Blazing Indians

There are some really good Indian batsmen, some of whom have not even played for the country, who have risen to the occasion in IPL 7. By V. V. Subrahmanyam.

For a change, all the game-changers in IPL-7 were not the big guns from abroad . No doubt, the focus, quite expectedly, has been on the likes of big-hitting foreign players like Dwayne Smith, Brendon McCullum, AB de Villiers, Glenn Maxwell, David Miller, David Warner, Aaron Finch, Steve Smith and James Faulkner to name a few.

But the first two Hyderabad games featuring local heroes Sunrisers against Mumbai Indians and Kings XI Punjab served a gentle reminder that there are some really good Indian batsmen, some of whom have not even played for the country, who can rise to the occasion.

The exciting stroke-maker Ambati Rayudu made a big impact with his 46-ball 68 when Mumbai Indians romped home against SRH while chasing 158. In a way it was a different kind of experience for Rayudu — playing in front of his home crowd (he is a Hyderabadi who now plays for Baroda in the Ranji Trophy) and apparently not unfamiliar with the playing conditions.

“Hyderabad has always been a special place for me for obvious reasons. I enjoyed playing this kind of knock which helped the team’s cause,” said Rayudu.

And the crowds simply loved it when Rayudu pulled Irfan Pathan to the fence and then hit a huge straight six in one over. He is known for such authoritative strokes, but quite often he disappoints his fans for not being consistent.

“Yes, I would love to play a lead role in finishing off the games. It is not impossible. I would love to play like the way I did today,” Rayudu said after MI’s victory over SRH. The next game between SRH and Kings XI Punjab showcased the batting skills of domestic players — Naman Ojha, Manan Vohra and Wriddhiman Saha.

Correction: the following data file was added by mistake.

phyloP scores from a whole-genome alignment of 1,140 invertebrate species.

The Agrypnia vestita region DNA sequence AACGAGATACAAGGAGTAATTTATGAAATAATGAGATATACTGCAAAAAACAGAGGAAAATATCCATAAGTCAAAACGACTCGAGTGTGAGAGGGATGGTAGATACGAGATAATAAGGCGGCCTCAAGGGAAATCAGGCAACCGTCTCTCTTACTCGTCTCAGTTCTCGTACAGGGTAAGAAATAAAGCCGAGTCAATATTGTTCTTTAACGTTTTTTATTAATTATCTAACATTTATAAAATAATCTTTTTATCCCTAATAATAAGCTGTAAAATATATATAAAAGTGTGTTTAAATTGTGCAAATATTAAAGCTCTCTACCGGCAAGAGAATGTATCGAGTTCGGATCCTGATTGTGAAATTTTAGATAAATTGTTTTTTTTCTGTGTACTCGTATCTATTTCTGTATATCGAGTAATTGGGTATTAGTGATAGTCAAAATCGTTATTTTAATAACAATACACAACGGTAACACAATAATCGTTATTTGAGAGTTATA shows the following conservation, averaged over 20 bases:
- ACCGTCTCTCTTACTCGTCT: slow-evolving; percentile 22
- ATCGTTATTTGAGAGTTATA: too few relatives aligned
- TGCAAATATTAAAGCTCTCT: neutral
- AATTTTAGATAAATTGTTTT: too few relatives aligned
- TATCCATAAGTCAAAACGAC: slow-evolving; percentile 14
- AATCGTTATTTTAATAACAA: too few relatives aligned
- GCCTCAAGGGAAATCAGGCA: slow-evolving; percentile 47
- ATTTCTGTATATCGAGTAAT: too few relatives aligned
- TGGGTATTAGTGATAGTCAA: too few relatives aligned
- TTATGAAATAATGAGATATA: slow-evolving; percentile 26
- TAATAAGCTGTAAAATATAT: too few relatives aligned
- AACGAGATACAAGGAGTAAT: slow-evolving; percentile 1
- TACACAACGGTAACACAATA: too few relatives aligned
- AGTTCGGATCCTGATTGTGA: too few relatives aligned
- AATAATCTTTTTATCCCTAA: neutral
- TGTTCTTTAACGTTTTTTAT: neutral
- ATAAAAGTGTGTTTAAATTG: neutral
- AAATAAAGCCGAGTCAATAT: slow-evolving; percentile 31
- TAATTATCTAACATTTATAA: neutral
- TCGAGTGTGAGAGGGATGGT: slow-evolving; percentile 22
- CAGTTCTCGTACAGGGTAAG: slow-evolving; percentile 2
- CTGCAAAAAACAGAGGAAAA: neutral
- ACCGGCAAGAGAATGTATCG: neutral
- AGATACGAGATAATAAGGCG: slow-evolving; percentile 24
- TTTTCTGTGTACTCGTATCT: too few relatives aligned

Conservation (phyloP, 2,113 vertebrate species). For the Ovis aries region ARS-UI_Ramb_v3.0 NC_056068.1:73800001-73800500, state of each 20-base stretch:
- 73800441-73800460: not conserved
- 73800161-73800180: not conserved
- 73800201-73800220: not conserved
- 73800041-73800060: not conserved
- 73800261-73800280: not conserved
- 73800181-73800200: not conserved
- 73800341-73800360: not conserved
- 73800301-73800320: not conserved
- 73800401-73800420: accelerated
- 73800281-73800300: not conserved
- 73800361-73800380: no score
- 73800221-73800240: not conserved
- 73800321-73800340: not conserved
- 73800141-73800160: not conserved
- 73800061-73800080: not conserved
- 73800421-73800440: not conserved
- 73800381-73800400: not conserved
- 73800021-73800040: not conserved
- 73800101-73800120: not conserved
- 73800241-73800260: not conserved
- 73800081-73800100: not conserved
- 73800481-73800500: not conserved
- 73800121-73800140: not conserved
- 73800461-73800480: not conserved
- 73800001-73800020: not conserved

When SRH posted its highest score of 205 in this IPL, it was largely due to Ojha, who smote a brilliant 79 not out (36 balls, 4x4, 7x6). The ease with which he stepped out to the spinners Shivam Sharma and Akshat Patel or stood up to the pace of Sandeep Sharma and Rishi Dhawan was a pleasant sight. It was a different issue that it ended in a lost cause for SRH. The reason being that Wriddhiman Saha stunned the SRH bowlers and the near-capacity crowd with some extravagant stroke-play.

“We went out with a clear strategy of taking optimum advantage of the power-play. There was no pressure at all in chasing such a big score. We were always confident as we have done that before,” pointed out Saha, who was named ‘Man of the Match’ for his stupendous 26-ball 54 (8x4, 2x6).

In a line-up which has the likes of Virender Sehwag, Maxwell, Miller and George Bailey, it was indeed a very creditable performance from Saha. However, Manan Vohra’s equally effective 20-ball 47 (5x4, 2x6) didn’t get the focus it deserved. He was also instrumental in ensuring a blazing start against one of the best bowling attacks led by Dale Steyn.